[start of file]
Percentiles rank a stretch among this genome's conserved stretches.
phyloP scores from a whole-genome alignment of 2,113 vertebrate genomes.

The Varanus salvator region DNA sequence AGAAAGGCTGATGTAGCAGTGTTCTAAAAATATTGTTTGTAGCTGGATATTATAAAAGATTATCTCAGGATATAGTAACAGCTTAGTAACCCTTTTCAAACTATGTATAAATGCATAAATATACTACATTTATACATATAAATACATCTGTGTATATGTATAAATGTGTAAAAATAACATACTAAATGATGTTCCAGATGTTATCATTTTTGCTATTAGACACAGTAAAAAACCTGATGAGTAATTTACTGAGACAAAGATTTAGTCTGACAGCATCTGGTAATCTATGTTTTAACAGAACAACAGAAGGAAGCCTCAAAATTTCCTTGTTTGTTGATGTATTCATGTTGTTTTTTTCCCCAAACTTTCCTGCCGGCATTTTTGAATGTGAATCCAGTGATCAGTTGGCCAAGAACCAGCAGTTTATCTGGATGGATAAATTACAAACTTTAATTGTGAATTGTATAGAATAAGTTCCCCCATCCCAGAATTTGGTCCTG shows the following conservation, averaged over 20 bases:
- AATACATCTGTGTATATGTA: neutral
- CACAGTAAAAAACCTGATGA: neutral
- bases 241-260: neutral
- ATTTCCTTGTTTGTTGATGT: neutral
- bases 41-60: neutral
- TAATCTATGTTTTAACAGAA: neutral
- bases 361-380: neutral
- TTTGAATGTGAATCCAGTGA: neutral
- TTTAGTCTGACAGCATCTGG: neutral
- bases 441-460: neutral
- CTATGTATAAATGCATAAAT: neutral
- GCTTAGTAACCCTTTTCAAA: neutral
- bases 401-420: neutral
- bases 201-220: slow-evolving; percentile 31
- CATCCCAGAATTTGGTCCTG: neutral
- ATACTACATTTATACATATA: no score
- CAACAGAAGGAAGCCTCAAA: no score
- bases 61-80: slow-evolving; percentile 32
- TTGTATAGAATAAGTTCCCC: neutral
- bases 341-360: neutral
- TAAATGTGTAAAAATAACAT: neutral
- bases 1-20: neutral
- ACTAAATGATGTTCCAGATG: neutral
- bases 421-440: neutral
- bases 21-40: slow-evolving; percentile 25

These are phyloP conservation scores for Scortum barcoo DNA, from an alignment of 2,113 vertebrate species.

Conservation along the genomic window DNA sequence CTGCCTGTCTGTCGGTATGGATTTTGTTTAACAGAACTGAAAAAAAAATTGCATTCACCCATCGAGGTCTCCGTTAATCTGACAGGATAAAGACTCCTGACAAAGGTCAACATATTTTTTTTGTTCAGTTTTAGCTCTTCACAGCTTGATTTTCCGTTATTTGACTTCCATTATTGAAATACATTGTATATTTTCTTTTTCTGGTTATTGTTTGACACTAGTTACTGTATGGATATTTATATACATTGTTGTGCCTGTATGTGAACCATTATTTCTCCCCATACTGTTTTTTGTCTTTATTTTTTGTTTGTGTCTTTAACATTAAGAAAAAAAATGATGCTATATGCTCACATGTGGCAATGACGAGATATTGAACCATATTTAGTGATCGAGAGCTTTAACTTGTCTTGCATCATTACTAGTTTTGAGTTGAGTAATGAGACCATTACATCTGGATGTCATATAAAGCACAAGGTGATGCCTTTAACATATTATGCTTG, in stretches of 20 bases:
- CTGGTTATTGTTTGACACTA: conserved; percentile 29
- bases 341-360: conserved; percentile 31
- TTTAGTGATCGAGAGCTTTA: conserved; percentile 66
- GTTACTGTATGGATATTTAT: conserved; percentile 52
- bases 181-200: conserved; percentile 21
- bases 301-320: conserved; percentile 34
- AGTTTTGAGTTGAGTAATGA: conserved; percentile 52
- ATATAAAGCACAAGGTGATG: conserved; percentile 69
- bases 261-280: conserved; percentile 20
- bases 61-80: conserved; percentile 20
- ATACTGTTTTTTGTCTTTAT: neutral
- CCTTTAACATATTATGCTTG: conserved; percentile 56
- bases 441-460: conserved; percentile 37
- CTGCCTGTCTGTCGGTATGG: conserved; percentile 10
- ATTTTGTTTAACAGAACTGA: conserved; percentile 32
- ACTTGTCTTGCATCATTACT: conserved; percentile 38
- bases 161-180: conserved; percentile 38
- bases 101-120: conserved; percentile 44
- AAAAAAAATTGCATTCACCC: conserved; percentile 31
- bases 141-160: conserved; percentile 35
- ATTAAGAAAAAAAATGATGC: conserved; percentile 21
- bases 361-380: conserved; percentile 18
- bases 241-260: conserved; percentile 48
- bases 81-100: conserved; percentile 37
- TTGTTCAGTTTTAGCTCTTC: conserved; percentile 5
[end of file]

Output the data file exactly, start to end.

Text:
Percentiles rank a stretch among this genome's conserved stretches.
phyloP scores from a whole-genome alignment of 2,113 vertebrate genomes.

The Varanus salvator region DNA sequence AGAAAGGCTGATGTAGCAGTGTTCTAAAAATATTGTTTGTAGCTGGATATTATAAAAGATTATCTCAGGATATAGTAACAGCTTAGTAACCCTTTTCAAACTATGTATAAATGCATAAATATACTACATTTATACATATAAATACATCTGTGTATATGTATAAATGTGTAAAAATAACATACTAAATGATGTTCCAGATGTTATCATTTTTGCTATTAGACACAGTAAAAAACCTGATGAGTAATTTACTGAGACAAAGATTTAGTCTGACAGCATCTGGTAATCTATGTTTTAACAGAACAACAGAAGGAAGCCTCAAAATTTCCTTGTTTGTTGATGTATTCATGTTGTTTTTTTCCCCAAACTTTCCTGCCGGCATTTTTGAATGTGAATCCAGTGATCAGTTGGCCAAGAACCAGCAGTTTATCTGGATGGATAAATTACAAACTTTAATTGTGAATTGTATAGAATAAGTTCCCCCATCCCAGAATTTGGTCCTG shows the following conservation, averaged over 20 bases:
- AATACATCTGTGTATATGTA: neutral
- CACAGTAAAAAACCTGATGA: neutral
- bases 241-260: neutral
- ATTTCCTTGTTTGTTGATGT: neutral
- bases 41-60: neutral
- TAATCTATGTTTTAACAGAA: neutral
- bases 361-380: neutral
- TTTGAATGTGAATCCAGTGA: neutral
- TTTAGTCTGACAGCATCTGG: neutral
- bases 441-460: neutral
- CTATGTATAAATGCATAAAT: neutral
- GCTTAGTAACCCTTTTCAAA: neutral
- bases 401-420: neutral
- bases 201-220: slow-evolving; percentile 31
- CATCCCAGAATTTGGTCCTG: neutral
- ATACTACATTTATACATATA: no score
- CAACAGAAGGAAGCCTCAAA: no score
- bases 61-80: slow-evolving; percentile 32
- TTGTATAGAATAAGTTCCCC: neutral
- bases 341-360: neutral
- TAAATGTGTAAAAATAACAT: neutral
- bases 1-20: neutral
- ACTAAATGATGTTCCAGATG: neutral
- bases 421-440: neutral
- bases 21-40: slow-evolving; percentile 25

These are phyloP conservation scores for Scortum barcoo DNA, from an alignment of 2,113 vertebrate species.

Conservation along the genomic window DNA sequence CTGCCTGTCTGTCGGTATGGATTTTGTTTAACAGAACTGAAAAAAAAATTGCATTCACCCATCGAGGTCTCCGTTAATCTGACAGGATAAAGACTCCTGACAAAGGTCAACATATTTTTTTTGTTCAGTTTTAGCTCTTCACAGCTTGATTTTCCGTTATTTGACTTCCATTATTGAAATACATTGTATATTTTCTTTTTCTGGTTATTGTTTGACACTAGTTACTGTATGGATATTTATATACATTGTTGTGCCTGTATGTGAACCATTATTTCTCCCCATACTGTTTTTTGTCTTTATTTTTTGTTTGTGTCTTTAACATTAAGAAAAAAAATGATGCTATATGCTCACATGTGGCAATGACGAGATATTGAACCATATTTAGTGATCGAGAGCTTTAACTTGTCTTGCATCATTACTAGTTTTGAGTTGAGTAATGAGACCATTACATCTGGATGTCATATAAAGCACAAGGTGATGCCTTTAACATATTATGCTTG, in stretches of 20 bases:
- CTGGTTATTGTTTGACACTA: conserved; percentile 29
- bases 341-360: conserved; percentile 31
- TTTAGTGATCGAGAGCTTTA: conserved; percentile 66
- GTTACTGTATGGATATTTAT: conserved; percentile 52
- bases 181-200: conserved; percentile 21
- bases 301-320: conserved; percentile 34
- AGTTTTGAGTTGAGTAATGA: conserved; percentile 52
- ATATAAAGCACAAGGTGATG: conserved; percentile 69
- bases 261-280: conserved; percentile 20
- bases 61-80: conserved; percentile 20
- ATACTGTTTTTTGTCTTTAT: neutral
- CCTTTAACATATTATGCTTG: conserved; percentile 56
- bases 441-460: conserved; percentile 37
- CTGCCTGTCTGTCGGTATGG: conserved; percentile 10
- ATTTTGTTTAACAGAACTGA: conserved; percentile 32
- ACTTGTCTTGCATCATTACT: conserved; percentile 38
- bases 161-180: conserved; percentile 38
- bases 101-120: conserved; percentile 44
- AAAAAAAATTGCATTCACCC: conserved; percentile 31
- bases 141-160: conserved; percentile 35
- ATTAAGAAAAAAAATGATGC: conserved; percentile 21
- bases 361-380: conserved; percentile 18
- bases 241-260: conserved; percentile 48
- bases 81-100: conserved; percentile 37
- TTGTTCAGTTTTAGCTCTTC: conserved; percentile 5